In the final interview of this three part video series, financial journalist James Ashton talks with Chris Newell, a managing director in our restructuring and insolvency team about how companies will deal with paying back government support loans when many have not yet bounced back.

The video and a transcript of the interview can be viewed below.

James Ashton: So many companies took government support during the pandemic Chris and now it's time to start paying back those loans. Is that coming as a shock to the system?

Chris Newell: I think it has. So, I believe that we've got a bit of a perfect storm coming for companies whereby the government support tapers away, so with the furlough that's going to end at the end of September, I don't believe that's going to be extended, and plus on top, companies have got to start paying back their loan repayments that have kicked in now and through the bounce back loans or through the CBILs loan scheme. On top, there's a lot of HMRC arrears that will have built for many companies and HMRC will want them to repay these debts on a monthly basis, so there's a lot of debt that's built up on balance sheets, and the monthly repayments are going to hugely increase over the coming months, so it's a huge issue and business owners will need support on this and this is something where Quantuma can assist.

James Ashton:  It feels like all this is happening quite quickly Chris, isn't the problem that many of these companies simply haven't bounced back yet?

Chris Newell: Yes, many, many, haven't bounced back as quickly as they'd have thought. Particularly in the leisure industry, retail and events, and there really hasn't been the kind of the bounce back that they expected and so it is a huge issue, it has come around quickly and support is going to be needed.

James Ashton: And what would you say the options are that are open to them? There are clearly more loan schemes now and I guess these companies could also ask for an extension for existing debt?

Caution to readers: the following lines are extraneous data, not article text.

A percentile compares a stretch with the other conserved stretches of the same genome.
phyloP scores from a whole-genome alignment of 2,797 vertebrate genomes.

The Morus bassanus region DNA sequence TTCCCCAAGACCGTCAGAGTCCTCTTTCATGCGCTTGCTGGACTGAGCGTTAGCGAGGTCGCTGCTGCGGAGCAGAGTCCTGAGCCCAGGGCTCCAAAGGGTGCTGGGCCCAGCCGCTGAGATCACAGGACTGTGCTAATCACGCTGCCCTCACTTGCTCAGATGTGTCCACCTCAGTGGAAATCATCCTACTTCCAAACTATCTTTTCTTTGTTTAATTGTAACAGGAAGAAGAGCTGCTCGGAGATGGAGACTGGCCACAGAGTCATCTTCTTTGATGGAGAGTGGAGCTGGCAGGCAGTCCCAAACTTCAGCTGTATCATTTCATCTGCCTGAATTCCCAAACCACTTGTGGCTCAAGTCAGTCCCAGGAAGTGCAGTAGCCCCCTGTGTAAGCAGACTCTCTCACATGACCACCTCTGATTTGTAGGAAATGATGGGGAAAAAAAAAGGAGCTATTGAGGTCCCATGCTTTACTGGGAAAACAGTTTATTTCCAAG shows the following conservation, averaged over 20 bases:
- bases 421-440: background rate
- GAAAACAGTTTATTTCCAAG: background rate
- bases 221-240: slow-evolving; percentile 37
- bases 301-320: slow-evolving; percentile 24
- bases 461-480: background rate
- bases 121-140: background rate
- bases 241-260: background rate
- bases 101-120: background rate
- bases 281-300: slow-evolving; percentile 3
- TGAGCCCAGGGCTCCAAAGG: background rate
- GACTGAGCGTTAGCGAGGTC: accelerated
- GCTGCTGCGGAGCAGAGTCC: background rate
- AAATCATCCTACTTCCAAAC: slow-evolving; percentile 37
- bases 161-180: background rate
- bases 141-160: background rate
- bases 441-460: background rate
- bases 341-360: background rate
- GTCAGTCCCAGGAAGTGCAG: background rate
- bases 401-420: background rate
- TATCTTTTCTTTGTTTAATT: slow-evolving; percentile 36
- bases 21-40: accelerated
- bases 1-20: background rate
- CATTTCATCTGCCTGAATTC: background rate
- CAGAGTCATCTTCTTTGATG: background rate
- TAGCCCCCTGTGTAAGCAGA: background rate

Chris Newell: Yes, there's another loan scheme called the Recovery Loan Scheme. It is a bridge between sort of, what's happened in the bounce back loans and the CBILs to normalize lending. There's a real focus from funders on the recovery loan scheme on affordability and I think this is where many businesses are going to struggle, and because lots of them have so much debt on their balance sheet, so it's going to be a huge issue.

James Ashton: And what do you hear from creditors? I'm thinking about the banks, I'm thinking about the landlords because of course they haven't been able to pursue debts for quite a long time now.

Chris Newell: This is a huge issue. So, creditors haven't been able to take any action at the moment because companies have been protected by the moratorium that's in place. That won't last forever and when that falls away there's a lot of pent-up demand from creditors who want to take legal action to recover monies that are owed to them. So, I think that we are going to see a significant kind of rise in companies taking action where they’re owned money, and so this is going to be, you know, incredibly kind of important to understand that this is going to happen and for companies to take early advice.

James Ashton:  And of course, then there's the Tax man. Are you seriously saying that HMRC could tip some of these struggling companies over into administration? 

Chris Newell: What we've seen in the past, in the 2008-2009’s, HMRC was incredibly supportive utilizing the Time to Pay scheme then. HMRC are again, from what we've seen, being supportive and they will put in place Time to Pay schemes and they will stretch debt over a period of months, if not years, but we can't forget that HMRC will not apply any debt forgiveness - they will want their money back and so that's important to remember, and so this is what's kind of incredibly important to get the cash flow forecasting right for businesses because there's lots of people that they've got to pay back.

James Ashton: Very interesting Chris, thanks so much.

Chris Newell: Thanks James.